Why Does the Caged Bird Sing?

WEEK NINETEEN

BOOKS REMAINING:  26

CURRENT BOOK:  I Know Why the Caged Bird Sings by Maya Angelou

Although I thought this was a re-read from junior high, I didn’t remember it at all.  While I didn’t relate to this autobiographical novel on the profound level that Oprah Winfrey did in her introduction, I did find it to be engaging.

The novel chronicle’s Angelou’s youth, mostly spent with her grandmother in the rural South before she returns to her divorced parents in California as a teenager.  There is a close bond between Angelou and her brother, as well as a bond with her grandmother who was the proprietor of a general store.  Her relationships with her parents, obviously, are not as strong, and she sees their weaknesses.  Much of the novel centers around her relationships with her family.

Racism is also a strong theme, and in the small town where she is raised by her grandmother, Angelou sees a sharp division between blacks and whites, but perhaps the most definitive example of racism she encounters is when the local white dentist refuses to treat her despite that it is an emergency, despite that her grandmother had loaned the dentist money in the past, and despite the fact that the nearest colored dentist is over 20 miles away.  She finds that things are different in larger cities outside the South, although opportunities for blacks and whites are still unequal.

The most traumatic event occurs when Angelou and her brother have gone to stay with their mother who is living in St. Louis at the time, and Angelou is raped by her mother’s boyfriend.  Although Angelou’s family supports her and the crime is successfully prosecuted, the incident haunts Angelou and greatly affects her feelings about sex to the point that when she does first engage in consensual sex as a teenager, being in love is not a factor for her.  Against the odds, she becomes pregnant as a result of the one casual encounter and gives birth to a son after concealing her condition for as long as possible.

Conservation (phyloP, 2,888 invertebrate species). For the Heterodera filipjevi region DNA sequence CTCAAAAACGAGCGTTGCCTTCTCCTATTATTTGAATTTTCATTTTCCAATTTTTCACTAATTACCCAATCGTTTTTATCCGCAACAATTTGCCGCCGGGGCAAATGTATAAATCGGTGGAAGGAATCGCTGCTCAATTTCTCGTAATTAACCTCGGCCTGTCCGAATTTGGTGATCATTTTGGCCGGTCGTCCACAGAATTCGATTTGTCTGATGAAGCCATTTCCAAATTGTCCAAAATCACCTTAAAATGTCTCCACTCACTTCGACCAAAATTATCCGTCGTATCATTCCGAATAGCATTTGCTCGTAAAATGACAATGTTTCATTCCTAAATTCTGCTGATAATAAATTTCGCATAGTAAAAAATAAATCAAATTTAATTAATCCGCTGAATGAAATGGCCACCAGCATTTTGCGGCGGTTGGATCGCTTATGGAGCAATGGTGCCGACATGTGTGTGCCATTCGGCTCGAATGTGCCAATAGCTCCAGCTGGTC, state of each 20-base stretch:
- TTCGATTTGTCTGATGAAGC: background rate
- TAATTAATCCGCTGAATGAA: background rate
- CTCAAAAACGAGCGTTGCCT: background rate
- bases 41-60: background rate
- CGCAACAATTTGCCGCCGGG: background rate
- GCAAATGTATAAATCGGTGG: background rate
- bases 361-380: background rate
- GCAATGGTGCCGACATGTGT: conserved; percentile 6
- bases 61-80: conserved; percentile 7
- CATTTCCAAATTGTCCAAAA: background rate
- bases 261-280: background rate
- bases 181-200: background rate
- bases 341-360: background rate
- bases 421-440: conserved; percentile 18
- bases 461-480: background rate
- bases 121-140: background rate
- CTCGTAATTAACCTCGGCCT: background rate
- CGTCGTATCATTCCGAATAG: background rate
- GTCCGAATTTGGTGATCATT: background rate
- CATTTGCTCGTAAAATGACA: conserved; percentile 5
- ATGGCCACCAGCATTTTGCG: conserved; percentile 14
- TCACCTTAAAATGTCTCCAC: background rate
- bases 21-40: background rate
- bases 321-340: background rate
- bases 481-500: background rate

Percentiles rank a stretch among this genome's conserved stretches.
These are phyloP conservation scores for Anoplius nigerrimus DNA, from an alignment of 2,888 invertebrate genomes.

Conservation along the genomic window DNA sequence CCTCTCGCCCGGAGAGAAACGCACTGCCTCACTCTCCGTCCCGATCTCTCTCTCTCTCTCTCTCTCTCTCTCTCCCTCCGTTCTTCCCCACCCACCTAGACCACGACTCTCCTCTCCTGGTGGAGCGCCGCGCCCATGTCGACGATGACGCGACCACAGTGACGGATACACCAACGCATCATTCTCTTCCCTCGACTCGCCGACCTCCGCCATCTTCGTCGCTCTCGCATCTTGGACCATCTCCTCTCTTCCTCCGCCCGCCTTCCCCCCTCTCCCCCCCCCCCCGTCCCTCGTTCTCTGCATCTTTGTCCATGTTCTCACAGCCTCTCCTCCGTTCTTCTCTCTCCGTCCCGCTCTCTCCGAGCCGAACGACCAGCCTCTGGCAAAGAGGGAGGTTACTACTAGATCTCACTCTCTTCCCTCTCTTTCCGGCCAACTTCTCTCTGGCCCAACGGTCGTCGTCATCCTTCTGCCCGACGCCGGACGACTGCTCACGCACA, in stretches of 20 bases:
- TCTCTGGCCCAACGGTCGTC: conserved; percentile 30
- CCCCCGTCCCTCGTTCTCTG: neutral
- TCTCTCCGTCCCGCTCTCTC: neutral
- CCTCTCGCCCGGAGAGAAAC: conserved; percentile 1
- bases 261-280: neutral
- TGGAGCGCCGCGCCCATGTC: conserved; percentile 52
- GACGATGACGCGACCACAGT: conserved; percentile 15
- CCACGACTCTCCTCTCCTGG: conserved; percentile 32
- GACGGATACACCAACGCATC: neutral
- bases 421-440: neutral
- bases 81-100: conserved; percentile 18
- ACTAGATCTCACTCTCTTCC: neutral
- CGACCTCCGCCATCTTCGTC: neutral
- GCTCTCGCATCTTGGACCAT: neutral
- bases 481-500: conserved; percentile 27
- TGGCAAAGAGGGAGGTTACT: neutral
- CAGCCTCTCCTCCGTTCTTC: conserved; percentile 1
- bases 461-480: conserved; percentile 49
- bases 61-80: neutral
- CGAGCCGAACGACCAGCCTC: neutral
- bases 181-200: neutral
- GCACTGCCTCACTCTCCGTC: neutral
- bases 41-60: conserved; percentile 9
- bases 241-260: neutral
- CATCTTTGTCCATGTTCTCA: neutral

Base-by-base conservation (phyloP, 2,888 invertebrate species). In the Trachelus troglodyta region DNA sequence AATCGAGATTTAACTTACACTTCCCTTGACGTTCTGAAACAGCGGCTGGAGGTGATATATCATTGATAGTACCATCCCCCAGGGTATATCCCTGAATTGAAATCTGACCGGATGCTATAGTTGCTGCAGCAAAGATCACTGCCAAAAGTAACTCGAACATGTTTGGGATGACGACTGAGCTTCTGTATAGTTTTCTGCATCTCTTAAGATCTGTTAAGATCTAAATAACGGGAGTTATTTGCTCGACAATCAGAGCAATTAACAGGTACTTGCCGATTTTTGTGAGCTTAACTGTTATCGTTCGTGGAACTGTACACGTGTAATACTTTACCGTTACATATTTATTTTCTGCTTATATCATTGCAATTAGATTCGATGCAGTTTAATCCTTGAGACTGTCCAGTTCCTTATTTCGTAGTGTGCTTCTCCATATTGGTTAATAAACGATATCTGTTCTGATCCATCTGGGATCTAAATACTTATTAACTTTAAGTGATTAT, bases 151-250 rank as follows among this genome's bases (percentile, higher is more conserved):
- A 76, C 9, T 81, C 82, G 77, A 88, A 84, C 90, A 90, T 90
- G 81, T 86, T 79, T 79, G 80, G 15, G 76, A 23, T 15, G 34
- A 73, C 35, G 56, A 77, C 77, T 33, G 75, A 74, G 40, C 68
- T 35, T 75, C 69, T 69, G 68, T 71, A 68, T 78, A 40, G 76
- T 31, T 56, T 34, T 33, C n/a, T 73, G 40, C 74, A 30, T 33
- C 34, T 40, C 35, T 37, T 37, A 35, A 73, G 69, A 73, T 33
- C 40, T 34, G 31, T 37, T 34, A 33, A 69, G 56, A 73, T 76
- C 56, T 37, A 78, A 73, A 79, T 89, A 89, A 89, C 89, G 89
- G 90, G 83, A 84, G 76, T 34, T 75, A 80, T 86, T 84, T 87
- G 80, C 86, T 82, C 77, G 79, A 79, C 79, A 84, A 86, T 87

Ultimately, Angelou overcomes racism when she perseveres despite being initially rejected because she is black, and she is hired as the first black streetcar operator in San Francisco.  After the action of the novel ends, Angelou ultimately went through a string of other jobs before gaining renown as a writer and poet.

So, why does the caged bird sing?  If there was a conversation about this in the novel, it didn’t stand out for me and I don’t recall it, and I feel like I missed something.  I think I remember in junior high or school the teacher said something about crying out for freedom.  On the other hand, until Angelou fights for the job on the streetcar, it seems like she accepts her circumstances as much as she does not like them, so I didn’t get the sense she was crying out for freedom.  She is restricted by her race, and it is unfair, but especially as a young girl she doesn’t seem to question that things are the way they are.

After finishing I Know Why the Caged Bird Sings, I thought I still had a few days before Harry Potter and the Sorcerer’s Stone would become available, so I stopped by the library yesterday to check out In the Time of the Butterflies since a digital copy was not available.  As I checked the library app on my phone, I saw that Harry Potter had become available.  Go figure.

 

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